I'm back with yet another problem.
I have a crappy house with cardboard (Masonite) siding and plastic pipes.
The outdoor faucet is loose and I'm clueless how to fix it. I don't
feel like paying a plumber a week's salary if it's something that I fix
Rather than explaining the situation, here are some photographs that
clearly illustrate my problem:
The outside faucet:
(notice the earlier expert repairs)
The pipe inside the crawl space that's directly attached to the outside
Which connects to this tee:
Is there any way of fixing this CF?
One good thing about plastic pipe is; it is easy to modify, if that is
US Brass Quest though parts may be hard to come by, since it was taken
off the market. Anyhow if I was faced with that I'd find a way to put
some metal into the mix. I would start by screwing the hose bib onto a
suitable nipple of iron pipe maybe 6"-8" secure that to the sill plate
with a couple of proper size pipe clips (or what ever the U shaped
things are called) then plumb it into the existing pipe. You may want
to consider a frost free sill cock if you live in a frost/freeze area.
That isn't as important here, they freeze up a coupe weeks a year, but
seldom does it cause damage.
I would buy two 1x5" mending plates and drill a hole dead center into each.
Using a screw and nut that is just long enough to reach through that slot on
each side of the faucet attach the plate to the faucet using the hole you
Then using screws long enough to reach the sill plate behind the siding
screw the mending plates to the wall.
The same thing can be done using a square or circle of exterior plywood that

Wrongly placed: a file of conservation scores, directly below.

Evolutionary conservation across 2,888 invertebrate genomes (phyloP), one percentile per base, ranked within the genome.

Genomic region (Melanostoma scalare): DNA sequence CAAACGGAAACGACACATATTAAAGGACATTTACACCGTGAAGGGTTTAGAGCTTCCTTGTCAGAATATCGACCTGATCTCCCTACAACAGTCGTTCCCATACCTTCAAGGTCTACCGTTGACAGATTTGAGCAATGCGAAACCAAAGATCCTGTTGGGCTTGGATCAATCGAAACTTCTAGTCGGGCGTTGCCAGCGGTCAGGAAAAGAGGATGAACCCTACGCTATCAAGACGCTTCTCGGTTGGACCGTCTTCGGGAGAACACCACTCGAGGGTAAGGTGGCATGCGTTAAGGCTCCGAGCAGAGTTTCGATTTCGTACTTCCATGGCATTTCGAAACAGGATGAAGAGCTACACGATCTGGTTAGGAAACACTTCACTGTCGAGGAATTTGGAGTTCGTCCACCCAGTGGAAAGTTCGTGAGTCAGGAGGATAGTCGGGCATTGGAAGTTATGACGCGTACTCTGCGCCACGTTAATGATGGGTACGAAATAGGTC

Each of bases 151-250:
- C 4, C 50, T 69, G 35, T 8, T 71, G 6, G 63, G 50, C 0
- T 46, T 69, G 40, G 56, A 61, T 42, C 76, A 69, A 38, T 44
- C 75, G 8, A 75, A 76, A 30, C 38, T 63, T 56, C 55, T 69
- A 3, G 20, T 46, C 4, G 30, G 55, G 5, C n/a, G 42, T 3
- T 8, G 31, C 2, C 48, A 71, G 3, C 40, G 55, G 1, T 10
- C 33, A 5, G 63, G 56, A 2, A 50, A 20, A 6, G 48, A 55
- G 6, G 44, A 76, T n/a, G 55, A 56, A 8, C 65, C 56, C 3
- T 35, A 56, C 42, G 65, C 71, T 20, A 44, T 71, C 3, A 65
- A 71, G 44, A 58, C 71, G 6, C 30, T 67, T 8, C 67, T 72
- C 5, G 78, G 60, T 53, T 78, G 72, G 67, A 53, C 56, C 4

is drilled in the middle and cut in half to fit around the pipe. Prime and
paint all sides of this before installing. The plywood will look better but
the plates will last longer.
Great instructions! I can understand them.
I've got some good plywood, primer, paint and a drill press lying around.
That's a project I can take of by myself and save another few hundred
I would cut a piece of wood, say 4" x 6" of appropriate thickness to fit between
the hose bib and the wall. Drill a hole in the center of the wood the size of
the outside of the pipe coming out of the hose bib, then cut from the bottom on
each side of the hole to the bottom edge of the wood, so that you can slide the
wood down over the pipe from above.
Clean up the surface of the wall by shaving away excess caulk and cutting away
the wood or whatever that is showing around the pipe, so the wood can be cleanly
slid over the pipe. Coat the back of the boad with glue, and glue it in place
with a few small nails or screws to hold it in place. Glue the piece you cut out
below the hole into the gap at the bottom (glue or caulk). When the glue has
cured, screw the hose bib to the wood with an appropriate sized rust resistant
screw. Then caulk around the bib pipe and along the top and sides of the wood,
and prime and paint the result.
I'd take a piece of wood and use a paddle bit or holesaw,
make a hole to go around the faucet tube. Rip it length
wise. Slip the two pieces on left and right of the faucet.
Screw the pieces to the masonite, and the faucet to the
Left piece a bit like:
Right piece, miror image.
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